By Michael Miner
American Medical News Bending to Doctors' Orders
The future of American Medical News makes me think of the past of Astor Street. The most coveted address in Chicago, Astor lacked nothing but enough front doors to meet the market demand. Clever developers knew how to get around that one; they began tearing down the old houses that made the street so attractive and building high-rises.
Like those developers, the heads of the American Medical Association have faced a problem--though in the AMA's case it was too little demand, not too great. For years the percentage of doctors who belong to the AMA has been slipping, and now only two in five belong. Health News Daily reported last week that "AMA suffered a $1.3 mil. shortfall in anticipated member dues revenues for 1996."
Respected for its independence and the quality of its reporting, the weekly American Medical News wasn't the culprit in the AMA's decline; on the contrary, it was a membership perk doctors welcomed. Stuffed with advertising, it earned the AMA a seven-figure annual profit. But in journalism as in real estate, why leave well enough alone? Managers of the ailing AMA concluded that the News should take a more active role in the healing process.
This would involve getting the News a little more on message--while of course not compromising its vaunted integrity one iota. Reporters there can be forgiven for feeling queasy. Early this year Harris Meyer, a first-rate reporter with an attitude, was dismissed for insubordination. Before editor Barbara Bolsen fired him she put him on probation, and the reason she gave him was his failure to warn her that an article he'd turned in on medicare was politically sensitive: he'd interviewed an AMA trustee who said he didn't like the direction Meyer seemed to be headed in.
But Bolsen didn't know there was a problem until she got a call from the AMA's general counsel. "As you know," she told Meyer in a memo, "the newspaper's relationship with members of the AMA Board of Trustees requires careful management, a task I am responsible for....I cannot carry out my responsibilities when information about staff members' interactions with trustees is withheld."
Meyer later had himself nominated for the Headline Club's first Ethics in Journalism Award, which he won--according to the citation--"for laying his job on the line." In a letter to the judges explaining why he'd make a deserving winner, Meyer stated that for more than a year "AMA leaders tried to suppress my articles and get rid of me because they believed my work undercut the AMA's political positions on issues before Congress, notably the AMA's opposition to health care reform."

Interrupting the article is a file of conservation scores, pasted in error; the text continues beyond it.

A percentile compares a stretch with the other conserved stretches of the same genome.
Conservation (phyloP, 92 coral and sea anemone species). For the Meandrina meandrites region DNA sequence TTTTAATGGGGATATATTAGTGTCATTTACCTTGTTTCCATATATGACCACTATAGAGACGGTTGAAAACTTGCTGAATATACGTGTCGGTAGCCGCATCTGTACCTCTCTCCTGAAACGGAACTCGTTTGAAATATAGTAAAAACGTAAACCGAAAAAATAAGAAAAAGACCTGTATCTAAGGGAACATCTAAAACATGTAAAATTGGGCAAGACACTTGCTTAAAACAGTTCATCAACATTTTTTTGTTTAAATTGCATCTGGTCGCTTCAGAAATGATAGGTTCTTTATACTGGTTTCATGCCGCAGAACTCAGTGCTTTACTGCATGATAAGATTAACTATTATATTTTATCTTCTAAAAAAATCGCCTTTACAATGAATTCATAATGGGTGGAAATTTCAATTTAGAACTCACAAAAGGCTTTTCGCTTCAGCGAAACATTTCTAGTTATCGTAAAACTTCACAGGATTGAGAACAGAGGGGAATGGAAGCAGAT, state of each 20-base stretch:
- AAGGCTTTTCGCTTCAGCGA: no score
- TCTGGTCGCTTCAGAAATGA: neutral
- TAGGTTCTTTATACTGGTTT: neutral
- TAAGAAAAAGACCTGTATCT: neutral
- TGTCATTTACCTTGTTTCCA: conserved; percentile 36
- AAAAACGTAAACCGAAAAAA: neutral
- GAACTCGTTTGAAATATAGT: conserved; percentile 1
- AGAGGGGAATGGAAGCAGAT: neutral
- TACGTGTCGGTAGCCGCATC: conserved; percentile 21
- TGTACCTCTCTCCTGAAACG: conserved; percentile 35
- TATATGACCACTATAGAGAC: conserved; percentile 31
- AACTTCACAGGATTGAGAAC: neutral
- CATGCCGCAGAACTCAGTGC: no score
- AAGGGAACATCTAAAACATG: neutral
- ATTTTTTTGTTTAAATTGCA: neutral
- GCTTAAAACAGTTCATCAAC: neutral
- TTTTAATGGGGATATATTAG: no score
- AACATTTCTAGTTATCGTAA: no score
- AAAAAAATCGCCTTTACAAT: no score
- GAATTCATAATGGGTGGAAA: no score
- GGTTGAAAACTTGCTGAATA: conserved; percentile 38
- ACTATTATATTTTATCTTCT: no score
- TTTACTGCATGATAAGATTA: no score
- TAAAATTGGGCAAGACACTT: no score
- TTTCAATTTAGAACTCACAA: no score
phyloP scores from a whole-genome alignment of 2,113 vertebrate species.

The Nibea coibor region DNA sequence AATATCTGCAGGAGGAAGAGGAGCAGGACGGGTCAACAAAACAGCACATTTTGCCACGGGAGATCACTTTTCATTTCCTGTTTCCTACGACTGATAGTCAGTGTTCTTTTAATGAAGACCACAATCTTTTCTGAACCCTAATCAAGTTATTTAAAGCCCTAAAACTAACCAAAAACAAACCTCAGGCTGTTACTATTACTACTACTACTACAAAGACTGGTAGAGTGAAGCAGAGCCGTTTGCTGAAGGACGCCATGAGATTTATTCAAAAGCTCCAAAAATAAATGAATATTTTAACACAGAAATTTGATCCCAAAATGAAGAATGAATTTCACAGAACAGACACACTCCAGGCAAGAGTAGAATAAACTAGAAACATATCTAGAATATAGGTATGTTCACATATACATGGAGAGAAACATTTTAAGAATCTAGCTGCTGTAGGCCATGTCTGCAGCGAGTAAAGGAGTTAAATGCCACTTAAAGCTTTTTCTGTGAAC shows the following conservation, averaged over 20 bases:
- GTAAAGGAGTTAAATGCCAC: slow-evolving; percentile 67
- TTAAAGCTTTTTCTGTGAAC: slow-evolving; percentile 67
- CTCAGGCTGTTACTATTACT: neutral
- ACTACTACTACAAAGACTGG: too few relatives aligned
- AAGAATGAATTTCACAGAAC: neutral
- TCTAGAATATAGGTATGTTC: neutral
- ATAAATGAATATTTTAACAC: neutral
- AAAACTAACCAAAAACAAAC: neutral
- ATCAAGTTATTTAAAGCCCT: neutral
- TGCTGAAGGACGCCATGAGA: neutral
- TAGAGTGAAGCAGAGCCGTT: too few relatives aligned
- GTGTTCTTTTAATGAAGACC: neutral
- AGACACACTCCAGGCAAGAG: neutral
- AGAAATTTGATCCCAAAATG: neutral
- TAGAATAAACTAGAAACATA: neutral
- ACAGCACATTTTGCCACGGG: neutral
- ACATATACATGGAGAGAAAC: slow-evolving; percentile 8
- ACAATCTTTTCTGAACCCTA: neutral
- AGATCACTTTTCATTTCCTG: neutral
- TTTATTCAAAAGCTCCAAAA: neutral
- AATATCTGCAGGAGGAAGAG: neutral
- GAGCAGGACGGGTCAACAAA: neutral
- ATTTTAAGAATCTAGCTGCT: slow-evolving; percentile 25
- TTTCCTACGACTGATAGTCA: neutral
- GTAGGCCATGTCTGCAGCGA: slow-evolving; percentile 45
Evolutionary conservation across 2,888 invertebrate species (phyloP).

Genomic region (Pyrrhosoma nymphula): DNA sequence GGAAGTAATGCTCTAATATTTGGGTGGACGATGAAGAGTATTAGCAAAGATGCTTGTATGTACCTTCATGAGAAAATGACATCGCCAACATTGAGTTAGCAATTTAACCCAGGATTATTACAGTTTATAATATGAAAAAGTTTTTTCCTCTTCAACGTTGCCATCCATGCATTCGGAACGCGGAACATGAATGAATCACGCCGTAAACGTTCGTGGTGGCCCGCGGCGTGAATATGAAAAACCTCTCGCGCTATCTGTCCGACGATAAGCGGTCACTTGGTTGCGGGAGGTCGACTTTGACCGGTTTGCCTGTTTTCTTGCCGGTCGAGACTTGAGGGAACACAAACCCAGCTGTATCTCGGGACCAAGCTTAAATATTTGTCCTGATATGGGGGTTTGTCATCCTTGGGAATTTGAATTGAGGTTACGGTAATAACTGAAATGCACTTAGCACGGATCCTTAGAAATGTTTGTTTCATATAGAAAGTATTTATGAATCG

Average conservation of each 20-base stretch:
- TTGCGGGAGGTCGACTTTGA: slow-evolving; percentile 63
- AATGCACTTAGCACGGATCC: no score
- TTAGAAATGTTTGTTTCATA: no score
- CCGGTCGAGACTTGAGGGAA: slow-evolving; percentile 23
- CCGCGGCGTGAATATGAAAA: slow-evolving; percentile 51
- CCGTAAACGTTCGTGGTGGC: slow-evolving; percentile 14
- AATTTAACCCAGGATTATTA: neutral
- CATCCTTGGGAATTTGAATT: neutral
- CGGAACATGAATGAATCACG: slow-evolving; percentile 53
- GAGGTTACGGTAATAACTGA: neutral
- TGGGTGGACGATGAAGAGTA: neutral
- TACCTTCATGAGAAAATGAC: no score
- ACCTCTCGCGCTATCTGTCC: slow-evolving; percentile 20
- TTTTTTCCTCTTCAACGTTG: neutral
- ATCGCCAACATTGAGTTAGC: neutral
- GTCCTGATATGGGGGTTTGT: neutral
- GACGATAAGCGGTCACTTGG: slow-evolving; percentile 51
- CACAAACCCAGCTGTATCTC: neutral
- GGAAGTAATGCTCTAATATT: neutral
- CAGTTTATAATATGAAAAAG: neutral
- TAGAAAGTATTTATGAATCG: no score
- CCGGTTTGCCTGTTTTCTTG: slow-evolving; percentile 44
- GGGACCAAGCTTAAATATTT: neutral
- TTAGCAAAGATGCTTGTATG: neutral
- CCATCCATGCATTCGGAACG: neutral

It would be unfair to Bolsen to suggest she threw Meyer off the back of the wagon to save herself; various sources have told me that Meyer's behavior gave Bolsen cause to can him. But the changing politics of the News certainly affected his behavior. A more autonomous News probably would have offered working conditions that would have made it possible for Meyer to put up with the News and Bolsen to put up with Meyer.
At any rate, he's long gone. And this month Bolsen followed him out the door. After 5 years as editor and 23 at the AMA, she assembled her staff and tearfully told them she was quitting. The official reason for her resignation, she said, was irreconcilable differences with senior management. What this meant, she went on, was that P. John Seward, executive vice president of the AMA, and Kenneth Monroe, chief operating officer, had lost confidence in her as editor.
Members of her staff took this to mean they'd lost confidence in her ability to toe the line.
Last January the News published a revised mission statement that made the paper more explicitly the voice of the AMA. Its "critical objectives" would now include "report[ing] AMA activities and concerns in the context of the broader health care arena, while maintaining editorial integrity, fairness, objectivity and responsibility" and "advocat[ing] through its editorials the policies and positions of the AMA and to provide opportunities for AMA leaders to inform members and prospective members about the activities of the AMA."
The AMA has launched an "icon campaign" to carve out a new image for itself in the minds of doctors and the public as a champion of public health rather than a mere trade association. "We do want credit," said a spokesman. "A lot of physicians who have not chosen to become members might be more interested if they knew the good things we are doing."
The News hasn't escaped a role in this icon building. If there's a contradiction between a pledge of editorial integrity and a pledge to advocate the policies of the AMA, it's one the AMA's board of trustees doesn't seem to have noticed. But no journalist would miss it, and neither would many of the doctors who read the News.
The only AMA official willing to discuss the News with me was Lewis Crampton, vice president of communications. I asked him if the independence of the News was in jeopardy. "I think it's still a highly valued asset," he said. "It's just a matter of creating a little more balance for members, who have expressed in various surveys that they're not quite clear what the AMA is doing for them. Since the News is mailed to all members, it's quite an asset to educate members in what's going on."
Crampton said the AMA doesn't hold the News responsible for the organization's decline and certainly doesn't expect the paper to reverse it by itself. "But it was felt the American Medical News could do a better job of helping the entire AMA win back market share. One way to do that was to be more explicit about what the AMA is doing for members. The News has always been helpful, but it's expected to be more helpful with a somewhat different emphasis. But again, I don't want to give the impression there's going to be any attempt to get in the way of its traditional journalistic integrity. But inserts, features, other things can be done to make the American Medical News a more helpful soldier along with the rest of us in this membership effort we're making. And that is the number-one mission of all of us--to retain and recruit."